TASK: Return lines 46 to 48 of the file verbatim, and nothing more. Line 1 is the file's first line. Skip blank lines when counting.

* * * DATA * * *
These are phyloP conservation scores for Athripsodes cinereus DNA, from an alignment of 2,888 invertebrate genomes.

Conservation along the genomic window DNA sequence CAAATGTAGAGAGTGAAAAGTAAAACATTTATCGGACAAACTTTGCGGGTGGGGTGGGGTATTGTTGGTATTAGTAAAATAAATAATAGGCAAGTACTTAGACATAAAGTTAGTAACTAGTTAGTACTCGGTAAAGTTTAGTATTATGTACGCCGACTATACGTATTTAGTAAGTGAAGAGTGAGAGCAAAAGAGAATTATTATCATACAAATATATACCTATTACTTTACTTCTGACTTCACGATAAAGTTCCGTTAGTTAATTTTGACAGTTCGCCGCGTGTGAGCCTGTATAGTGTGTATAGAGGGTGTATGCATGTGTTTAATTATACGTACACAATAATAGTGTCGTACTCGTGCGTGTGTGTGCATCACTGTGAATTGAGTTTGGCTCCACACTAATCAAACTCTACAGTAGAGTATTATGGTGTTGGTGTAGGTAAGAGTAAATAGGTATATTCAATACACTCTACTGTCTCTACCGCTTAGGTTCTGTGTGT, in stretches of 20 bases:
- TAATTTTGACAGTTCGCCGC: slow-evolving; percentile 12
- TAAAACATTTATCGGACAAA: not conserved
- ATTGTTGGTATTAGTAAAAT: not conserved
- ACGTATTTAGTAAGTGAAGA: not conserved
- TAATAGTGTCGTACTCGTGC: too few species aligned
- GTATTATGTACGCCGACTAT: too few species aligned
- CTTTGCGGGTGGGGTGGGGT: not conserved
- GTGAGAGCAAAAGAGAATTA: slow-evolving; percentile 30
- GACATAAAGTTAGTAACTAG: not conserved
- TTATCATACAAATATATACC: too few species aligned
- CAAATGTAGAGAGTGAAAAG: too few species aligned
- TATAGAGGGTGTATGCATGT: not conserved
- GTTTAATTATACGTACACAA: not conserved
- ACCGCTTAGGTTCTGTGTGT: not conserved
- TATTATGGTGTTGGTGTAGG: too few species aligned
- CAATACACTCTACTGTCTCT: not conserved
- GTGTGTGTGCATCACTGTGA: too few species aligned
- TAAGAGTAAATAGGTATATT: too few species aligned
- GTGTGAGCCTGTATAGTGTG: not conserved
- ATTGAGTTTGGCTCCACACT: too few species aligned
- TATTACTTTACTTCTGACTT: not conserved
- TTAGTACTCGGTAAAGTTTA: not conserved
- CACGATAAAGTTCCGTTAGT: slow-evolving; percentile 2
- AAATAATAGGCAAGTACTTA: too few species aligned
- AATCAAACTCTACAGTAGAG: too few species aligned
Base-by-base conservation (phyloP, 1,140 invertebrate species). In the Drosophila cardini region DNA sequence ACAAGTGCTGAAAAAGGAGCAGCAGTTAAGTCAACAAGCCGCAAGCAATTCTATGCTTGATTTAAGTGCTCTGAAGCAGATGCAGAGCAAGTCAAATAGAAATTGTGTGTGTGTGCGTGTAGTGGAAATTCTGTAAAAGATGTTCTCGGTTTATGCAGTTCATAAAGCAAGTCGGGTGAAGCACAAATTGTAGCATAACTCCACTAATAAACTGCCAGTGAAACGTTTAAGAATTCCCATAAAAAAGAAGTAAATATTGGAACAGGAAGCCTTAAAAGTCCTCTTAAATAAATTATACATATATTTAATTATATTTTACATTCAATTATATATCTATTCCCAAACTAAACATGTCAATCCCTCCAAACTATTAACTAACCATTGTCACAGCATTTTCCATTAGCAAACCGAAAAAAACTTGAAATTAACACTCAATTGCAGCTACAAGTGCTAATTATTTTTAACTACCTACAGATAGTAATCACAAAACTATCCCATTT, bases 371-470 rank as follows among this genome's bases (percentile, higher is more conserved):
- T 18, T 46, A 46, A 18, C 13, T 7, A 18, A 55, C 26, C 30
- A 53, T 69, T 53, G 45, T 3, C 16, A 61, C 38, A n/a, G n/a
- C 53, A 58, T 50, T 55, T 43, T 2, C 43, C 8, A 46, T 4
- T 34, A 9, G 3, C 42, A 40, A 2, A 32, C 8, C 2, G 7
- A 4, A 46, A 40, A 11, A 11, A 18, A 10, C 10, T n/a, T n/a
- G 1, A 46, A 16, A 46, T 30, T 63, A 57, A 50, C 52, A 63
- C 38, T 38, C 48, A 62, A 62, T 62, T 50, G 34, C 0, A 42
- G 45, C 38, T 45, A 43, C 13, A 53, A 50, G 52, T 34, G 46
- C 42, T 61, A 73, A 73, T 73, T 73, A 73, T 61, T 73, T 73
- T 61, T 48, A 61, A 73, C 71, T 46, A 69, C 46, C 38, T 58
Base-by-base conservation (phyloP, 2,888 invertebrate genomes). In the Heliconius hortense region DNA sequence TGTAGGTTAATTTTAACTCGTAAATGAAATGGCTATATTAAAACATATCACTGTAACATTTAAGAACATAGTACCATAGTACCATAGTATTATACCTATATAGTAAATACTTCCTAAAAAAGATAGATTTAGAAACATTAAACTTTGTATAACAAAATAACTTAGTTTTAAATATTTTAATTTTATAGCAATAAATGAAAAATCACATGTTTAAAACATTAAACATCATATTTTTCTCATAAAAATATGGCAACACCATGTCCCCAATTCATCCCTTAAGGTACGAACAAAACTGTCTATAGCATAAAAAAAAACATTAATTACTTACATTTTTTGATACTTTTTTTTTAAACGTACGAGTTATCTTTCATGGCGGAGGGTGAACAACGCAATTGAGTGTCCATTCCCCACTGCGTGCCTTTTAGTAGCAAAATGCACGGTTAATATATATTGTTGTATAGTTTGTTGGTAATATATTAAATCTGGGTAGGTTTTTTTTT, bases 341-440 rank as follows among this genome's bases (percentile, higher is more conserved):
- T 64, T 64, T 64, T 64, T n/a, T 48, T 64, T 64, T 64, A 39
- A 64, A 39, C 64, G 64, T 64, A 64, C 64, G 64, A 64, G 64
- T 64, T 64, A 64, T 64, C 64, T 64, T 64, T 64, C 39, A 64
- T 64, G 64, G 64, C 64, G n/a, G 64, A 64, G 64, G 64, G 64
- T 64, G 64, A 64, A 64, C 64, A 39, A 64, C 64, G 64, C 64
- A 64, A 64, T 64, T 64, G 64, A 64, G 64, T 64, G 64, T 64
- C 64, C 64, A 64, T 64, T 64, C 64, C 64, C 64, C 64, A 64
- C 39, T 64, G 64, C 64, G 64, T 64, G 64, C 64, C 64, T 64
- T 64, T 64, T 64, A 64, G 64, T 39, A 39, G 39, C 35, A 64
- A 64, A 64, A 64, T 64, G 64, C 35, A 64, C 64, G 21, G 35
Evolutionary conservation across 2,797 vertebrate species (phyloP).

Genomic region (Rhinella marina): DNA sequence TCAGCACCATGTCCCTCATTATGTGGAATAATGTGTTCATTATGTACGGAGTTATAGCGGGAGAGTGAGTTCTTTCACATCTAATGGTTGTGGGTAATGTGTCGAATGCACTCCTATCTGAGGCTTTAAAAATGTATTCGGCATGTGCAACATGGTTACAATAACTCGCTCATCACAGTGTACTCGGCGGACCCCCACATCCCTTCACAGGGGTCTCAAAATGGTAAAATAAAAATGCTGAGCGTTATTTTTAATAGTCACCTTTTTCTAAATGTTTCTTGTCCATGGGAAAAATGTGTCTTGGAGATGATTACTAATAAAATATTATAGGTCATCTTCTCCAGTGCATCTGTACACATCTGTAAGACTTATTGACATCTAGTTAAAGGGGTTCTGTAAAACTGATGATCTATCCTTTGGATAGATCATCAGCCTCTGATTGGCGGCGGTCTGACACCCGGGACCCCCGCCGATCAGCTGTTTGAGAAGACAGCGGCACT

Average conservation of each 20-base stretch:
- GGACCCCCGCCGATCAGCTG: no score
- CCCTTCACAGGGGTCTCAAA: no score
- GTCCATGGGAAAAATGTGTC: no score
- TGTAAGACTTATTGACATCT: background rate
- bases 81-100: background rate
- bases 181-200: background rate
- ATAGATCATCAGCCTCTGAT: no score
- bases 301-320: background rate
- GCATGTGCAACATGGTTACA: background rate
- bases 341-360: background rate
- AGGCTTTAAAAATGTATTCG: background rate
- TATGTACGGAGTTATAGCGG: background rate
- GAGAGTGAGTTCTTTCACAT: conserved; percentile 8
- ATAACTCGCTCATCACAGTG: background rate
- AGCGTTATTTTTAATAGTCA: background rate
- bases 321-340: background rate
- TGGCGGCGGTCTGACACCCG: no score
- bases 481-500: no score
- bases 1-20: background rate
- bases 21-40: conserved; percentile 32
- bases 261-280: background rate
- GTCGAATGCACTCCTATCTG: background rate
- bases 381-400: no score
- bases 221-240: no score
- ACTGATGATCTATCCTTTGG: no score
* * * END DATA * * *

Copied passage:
- C 64, C 64, A 64, T 64, T 64, C 64, C 64, C 64, C 64, A 64
- C 39, T 64, G 64, C 64, G 64, T 64, G 64, C 64, C 64, T 64
- T 64, T 64, T 64, A 64, G 64, T 39, A 39, G 39, C 35, A 64